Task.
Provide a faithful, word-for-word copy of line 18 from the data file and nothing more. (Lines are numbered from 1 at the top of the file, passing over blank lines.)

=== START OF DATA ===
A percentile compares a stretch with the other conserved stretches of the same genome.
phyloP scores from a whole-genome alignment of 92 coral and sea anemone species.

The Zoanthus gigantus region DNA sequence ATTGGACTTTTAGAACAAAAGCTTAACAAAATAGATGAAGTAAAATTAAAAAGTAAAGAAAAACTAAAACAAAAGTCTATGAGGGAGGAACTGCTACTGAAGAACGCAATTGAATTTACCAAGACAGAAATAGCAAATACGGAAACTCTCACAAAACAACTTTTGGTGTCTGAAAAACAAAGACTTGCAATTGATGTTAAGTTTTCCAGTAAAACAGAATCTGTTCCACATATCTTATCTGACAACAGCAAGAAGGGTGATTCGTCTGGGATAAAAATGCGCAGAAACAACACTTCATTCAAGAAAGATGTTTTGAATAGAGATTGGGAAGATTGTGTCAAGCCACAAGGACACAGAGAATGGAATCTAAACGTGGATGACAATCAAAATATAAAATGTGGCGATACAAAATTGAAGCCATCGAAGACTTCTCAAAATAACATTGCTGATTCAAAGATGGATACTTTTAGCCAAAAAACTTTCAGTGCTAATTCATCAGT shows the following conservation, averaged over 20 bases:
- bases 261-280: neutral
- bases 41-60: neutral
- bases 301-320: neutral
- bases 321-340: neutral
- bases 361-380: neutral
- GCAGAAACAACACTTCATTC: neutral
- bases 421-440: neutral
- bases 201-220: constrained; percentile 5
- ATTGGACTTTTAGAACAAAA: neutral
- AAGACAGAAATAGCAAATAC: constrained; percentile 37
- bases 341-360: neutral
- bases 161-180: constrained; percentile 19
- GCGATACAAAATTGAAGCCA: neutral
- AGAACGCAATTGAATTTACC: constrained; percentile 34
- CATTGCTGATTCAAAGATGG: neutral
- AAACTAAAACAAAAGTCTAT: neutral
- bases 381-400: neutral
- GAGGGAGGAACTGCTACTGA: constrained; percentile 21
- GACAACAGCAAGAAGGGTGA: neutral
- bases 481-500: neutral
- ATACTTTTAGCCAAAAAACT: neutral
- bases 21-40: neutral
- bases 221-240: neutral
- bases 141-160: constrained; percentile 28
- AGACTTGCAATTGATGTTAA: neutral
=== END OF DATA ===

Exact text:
- CATTGCTGATTCAAAGATGG: neutral